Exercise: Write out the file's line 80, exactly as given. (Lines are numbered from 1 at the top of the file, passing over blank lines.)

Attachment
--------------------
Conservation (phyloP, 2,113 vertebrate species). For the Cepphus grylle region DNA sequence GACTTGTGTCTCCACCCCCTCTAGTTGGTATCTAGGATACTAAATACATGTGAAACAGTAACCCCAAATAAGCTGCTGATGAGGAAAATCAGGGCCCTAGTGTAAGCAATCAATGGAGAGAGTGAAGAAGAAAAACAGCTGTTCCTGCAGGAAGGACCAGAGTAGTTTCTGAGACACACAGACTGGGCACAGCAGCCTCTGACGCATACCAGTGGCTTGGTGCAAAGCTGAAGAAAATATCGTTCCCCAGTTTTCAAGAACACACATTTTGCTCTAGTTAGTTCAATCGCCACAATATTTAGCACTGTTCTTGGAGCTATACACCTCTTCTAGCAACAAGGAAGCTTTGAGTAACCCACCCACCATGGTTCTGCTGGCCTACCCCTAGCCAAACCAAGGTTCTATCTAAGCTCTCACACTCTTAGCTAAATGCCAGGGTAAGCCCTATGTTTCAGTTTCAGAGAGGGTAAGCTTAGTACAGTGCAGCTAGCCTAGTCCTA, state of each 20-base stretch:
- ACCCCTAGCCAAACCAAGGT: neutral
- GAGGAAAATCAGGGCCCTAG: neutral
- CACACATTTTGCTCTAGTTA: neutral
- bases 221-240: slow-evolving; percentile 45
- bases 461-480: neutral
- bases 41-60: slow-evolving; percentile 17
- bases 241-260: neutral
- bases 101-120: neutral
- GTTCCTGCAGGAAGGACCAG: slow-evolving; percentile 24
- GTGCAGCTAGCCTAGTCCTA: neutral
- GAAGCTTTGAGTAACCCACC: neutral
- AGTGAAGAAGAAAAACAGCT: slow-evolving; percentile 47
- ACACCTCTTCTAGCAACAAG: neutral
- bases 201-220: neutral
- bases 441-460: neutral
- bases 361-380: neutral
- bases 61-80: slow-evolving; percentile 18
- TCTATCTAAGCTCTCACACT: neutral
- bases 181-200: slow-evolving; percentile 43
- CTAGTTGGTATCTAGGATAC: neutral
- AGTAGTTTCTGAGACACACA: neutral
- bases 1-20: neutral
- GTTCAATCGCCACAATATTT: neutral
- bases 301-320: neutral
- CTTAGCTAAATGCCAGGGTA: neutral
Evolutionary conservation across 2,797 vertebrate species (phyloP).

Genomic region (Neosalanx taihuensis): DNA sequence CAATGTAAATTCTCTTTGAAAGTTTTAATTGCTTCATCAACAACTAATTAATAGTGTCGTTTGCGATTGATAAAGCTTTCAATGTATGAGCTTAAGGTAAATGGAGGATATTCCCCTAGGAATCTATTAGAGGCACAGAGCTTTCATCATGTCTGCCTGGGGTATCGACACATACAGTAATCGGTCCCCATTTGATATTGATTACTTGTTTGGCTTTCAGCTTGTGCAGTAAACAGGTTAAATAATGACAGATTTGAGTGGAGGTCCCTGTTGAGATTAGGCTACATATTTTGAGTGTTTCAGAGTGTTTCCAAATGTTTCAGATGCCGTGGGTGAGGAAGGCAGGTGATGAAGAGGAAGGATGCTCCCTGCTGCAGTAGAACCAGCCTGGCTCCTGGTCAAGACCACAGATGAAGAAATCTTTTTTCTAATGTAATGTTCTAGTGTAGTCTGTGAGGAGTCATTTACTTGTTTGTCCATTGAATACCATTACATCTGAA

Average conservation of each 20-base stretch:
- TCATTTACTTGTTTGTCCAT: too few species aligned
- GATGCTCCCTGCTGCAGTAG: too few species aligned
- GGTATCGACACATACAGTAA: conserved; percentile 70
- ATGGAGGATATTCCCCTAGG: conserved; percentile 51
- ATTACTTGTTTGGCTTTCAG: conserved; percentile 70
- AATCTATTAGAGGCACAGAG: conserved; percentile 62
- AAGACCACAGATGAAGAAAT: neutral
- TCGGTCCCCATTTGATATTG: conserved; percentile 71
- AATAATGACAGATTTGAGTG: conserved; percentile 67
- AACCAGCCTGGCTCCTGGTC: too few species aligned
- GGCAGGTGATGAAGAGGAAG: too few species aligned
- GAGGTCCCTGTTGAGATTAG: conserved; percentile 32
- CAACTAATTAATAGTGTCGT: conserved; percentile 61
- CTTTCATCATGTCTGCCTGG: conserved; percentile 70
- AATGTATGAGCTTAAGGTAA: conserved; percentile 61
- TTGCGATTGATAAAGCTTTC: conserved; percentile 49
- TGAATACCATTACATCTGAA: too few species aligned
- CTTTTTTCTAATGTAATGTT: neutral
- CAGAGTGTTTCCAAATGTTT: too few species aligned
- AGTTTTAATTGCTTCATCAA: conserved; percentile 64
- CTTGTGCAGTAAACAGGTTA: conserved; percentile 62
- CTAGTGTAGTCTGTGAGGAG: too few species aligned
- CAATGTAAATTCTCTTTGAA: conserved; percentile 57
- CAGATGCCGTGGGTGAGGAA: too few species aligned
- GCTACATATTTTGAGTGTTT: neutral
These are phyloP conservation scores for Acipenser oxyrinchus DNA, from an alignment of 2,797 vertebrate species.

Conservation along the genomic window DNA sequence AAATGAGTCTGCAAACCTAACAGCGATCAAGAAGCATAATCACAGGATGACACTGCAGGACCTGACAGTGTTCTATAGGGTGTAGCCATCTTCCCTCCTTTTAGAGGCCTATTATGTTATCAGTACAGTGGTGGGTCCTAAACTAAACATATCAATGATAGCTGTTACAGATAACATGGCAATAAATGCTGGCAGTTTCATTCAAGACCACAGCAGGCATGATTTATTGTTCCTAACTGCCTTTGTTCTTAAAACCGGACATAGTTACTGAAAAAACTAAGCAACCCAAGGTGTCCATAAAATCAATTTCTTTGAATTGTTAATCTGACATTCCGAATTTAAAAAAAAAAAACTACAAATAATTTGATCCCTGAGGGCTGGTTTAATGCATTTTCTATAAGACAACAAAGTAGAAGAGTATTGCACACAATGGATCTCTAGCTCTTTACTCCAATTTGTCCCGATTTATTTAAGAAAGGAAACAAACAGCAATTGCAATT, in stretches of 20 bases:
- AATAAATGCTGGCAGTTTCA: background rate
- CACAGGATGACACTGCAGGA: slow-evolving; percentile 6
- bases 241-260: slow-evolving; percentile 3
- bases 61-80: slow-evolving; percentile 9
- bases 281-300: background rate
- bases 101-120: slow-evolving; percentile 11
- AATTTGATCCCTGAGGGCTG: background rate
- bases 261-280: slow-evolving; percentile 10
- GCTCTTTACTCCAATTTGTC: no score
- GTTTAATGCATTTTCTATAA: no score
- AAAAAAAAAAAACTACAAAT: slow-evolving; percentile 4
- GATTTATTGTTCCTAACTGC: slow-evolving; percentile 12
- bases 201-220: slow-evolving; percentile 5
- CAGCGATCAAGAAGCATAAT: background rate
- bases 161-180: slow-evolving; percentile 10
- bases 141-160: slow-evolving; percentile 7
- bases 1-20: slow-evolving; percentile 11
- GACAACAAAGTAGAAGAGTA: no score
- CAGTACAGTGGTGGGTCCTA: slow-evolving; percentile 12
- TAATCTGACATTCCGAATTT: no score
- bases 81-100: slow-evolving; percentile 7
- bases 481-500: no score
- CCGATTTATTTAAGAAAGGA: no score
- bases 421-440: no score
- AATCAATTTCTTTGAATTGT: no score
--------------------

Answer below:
- bases 421-440: no score